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Strawberry runners


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  • Strawberry runners

    Ok its my first year with my first strawberry bed.
    Not had many strawberrys yet but plants look healthy and all are producing lots of runners. So what do I do with them?

    I know you can get new plants off them but how exactly do i go about it? Do i just get the best of the runners to make a new plant? What do I do with the rest of the runners? How long do I leave it before I snip the umbilical from the mother to the baby ?

    I need exact instructions lol
    Last edited by Bramble Lover; 06-07-2007, 10:33 PM.

  • #2
    I was told to cut the runners off my strawberry plants in the first year of growth to allow all the growth to go to the strawberry plants themselves. I took runners from the second year and planted up a new bed, so I have two beds running behind each other. The third year of growth is supposed to be the most productive and I am finding that this year, with masses of flowers and fruits. Apparently I should then destroy this bed and use the next bed for my fruits, so it is continually restoring itself. Does that make sense?

    I must admit given the superb year of fruiting this year, it will be difficult to destroy the beds to replant elsewhere.

    Can others confirm that this is actually correct?
    Aerodynamically the bumblebee shouldn't be able to fly, but the bumblebee doesn't know that so it goes on flying anyway.
    ~ Mary Kay Ash


    • #3
      I would go with Jennie's advice. Take them off this year and the plant will be stronger for it next season. Next year pot up some and cut off some. Same the following year. You can collect them in pots or put them in another bed. After 3 or 4 years your original plants will deteriorate - smaller and fewer fruits - so you can replace them. Ideally you'd use another bed but for reasons of space I've kept mine in the same ground. I feed them and they seem ok. After 6 years I'm thinking of ringing the changes!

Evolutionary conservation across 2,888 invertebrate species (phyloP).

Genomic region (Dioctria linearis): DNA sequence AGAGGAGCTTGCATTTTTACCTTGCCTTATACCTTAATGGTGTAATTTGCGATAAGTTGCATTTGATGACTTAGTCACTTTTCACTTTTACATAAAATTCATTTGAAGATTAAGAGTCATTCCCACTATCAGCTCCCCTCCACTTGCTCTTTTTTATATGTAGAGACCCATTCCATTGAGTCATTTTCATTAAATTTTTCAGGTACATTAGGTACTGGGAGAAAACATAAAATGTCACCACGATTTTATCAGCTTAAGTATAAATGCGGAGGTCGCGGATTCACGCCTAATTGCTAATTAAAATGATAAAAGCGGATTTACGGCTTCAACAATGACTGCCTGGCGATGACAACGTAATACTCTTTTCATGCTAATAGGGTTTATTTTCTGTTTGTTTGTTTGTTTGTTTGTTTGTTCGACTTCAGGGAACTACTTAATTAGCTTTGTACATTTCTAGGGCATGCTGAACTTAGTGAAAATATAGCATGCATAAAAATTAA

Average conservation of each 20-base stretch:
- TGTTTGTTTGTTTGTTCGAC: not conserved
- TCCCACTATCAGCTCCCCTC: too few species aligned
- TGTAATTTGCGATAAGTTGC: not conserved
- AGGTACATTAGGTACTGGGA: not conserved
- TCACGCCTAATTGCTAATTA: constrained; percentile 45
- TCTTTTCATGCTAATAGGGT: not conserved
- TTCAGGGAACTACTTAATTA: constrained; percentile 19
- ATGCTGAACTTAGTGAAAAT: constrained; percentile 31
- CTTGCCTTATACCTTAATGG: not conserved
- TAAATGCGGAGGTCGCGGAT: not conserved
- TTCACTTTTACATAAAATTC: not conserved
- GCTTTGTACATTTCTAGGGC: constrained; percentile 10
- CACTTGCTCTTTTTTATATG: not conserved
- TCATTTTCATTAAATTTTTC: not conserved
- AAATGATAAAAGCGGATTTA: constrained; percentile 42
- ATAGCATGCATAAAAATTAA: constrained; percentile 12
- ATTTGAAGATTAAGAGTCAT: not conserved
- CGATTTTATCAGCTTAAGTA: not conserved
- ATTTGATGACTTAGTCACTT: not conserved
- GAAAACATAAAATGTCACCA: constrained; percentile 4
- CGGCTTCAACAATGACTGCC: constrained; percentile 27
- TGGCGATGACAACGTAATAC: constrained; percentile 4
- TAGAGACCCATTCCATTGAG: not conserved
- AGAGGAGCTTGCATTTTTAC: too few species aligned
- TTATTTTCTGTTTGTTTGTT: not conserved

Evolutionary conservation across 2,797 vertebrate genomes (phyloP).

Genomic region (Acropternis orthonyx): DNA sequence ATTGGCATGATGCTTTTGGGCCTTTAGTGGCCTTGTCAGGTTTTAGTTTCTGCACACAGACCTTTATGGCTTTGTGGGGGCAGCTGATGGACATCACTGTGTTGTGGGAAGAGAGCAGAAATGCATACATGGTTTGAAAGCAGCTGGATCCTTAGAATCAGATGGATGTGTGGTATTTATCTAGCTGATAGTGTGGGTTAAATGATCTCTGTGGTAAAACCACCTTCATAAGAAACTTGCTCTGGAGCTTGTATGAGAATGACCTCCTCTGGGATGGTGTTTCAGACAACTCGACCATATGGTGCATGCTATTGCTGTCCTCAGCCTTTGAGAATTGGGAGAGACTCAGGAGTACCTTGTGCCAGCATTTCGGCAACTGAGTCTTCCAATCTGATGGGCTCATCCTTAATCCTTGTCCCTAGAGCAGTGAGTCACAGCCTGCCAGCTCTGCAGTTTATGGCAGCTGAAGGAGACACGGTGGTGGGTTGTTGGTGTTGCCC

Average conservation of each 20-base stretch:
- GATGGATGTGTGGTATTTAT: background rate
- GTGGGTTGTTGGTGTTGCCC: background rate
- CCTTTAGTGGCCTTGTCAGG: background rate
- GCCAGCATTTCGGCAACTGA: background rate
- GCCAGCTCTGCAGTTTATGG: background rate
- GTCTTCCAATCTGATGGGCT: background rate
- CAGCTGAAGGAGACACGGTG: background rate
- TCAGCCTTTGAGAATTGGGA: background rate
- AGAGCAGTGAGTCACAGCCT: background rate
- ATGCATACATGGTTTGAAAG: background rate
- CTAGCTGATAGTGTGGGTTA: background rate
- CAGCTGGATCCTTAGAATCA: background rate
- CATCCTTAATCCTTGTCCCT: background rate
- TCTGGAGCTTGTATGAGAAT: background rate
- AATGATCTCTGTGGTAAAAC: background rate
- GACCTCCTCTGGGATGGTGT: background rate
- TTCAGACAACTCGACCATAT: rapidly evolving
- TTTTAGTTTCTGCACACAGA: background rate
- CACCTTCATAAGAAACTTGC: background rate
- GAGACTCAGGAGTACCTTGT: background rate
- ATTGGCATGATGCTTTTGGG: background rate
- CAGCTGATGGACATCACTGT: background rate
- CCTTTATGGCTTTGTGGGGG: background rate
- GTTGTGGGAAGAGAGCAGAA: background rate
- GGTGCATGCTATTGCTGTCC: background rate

Whoever plants a garden believes in the future. Updated March 9th - Spring


      • #4
        Some of these plants are in their second year so I guess I should take a few runners and cut off the rest.

        Do I need to keep it attached to the mother plant while it takes root?


        • #5
          I'm starting to reorganise my strawberry bed. It's been chaos this year and the slugs, snails and woodlice have had a fieldday. I'm digging up the plants next to the wall (this is where the slugs and snails lurk). I'm cutting off all the runners this year, as I really don't need any more plants. I'm also tidying the plants, removing the dead brown leaves and fruit trusses. Plan next year is to keep the bed the same width, but peg down runners for one or maybe two rows at the front of the bed, and dig up plants one or two rows at the back of the bed. Sounds complicated, but this way the strawberry bed should gradually travel across the lottie. Haven't quite worked out what I do when I get to the end, though.


          • #6
            You can put them straight into pots BL, but leave the plant attached to the parent to let the little one make roots. By the end of the season it should be well rooted and you can cut the cord, so to speak.
            Whoever plants a garden believes in the future.

   Updated March 9th - Spring


            • #7
              Reading this thread has been useful indeed. I didn't even know what runners were and I can confirm I've had them on my strawberry plants with roots as well. I was pretty clueless, thinking do I cut off and pot them up or leave them alone. Okay it does sound like growing strawberry is a long term project with fruit crops improving after 1st year. Maybe best not to write off my strawberry plants just yet.
              Food for Free


              • #8
                We have a strawberry bed with about 14 plants in but have only had about a handful of strawberrys so far. Is this normal? They DID taste really good though!!

                Was expecting to be over run with them but it looks like we may get more off the plants at home that are in a pot.


                • #9
                  My strawberries have just finished and they were yum!

                  I've got 10 runners rooted so far (3 plants second year now) mine are in pots though. So I should have loads next year


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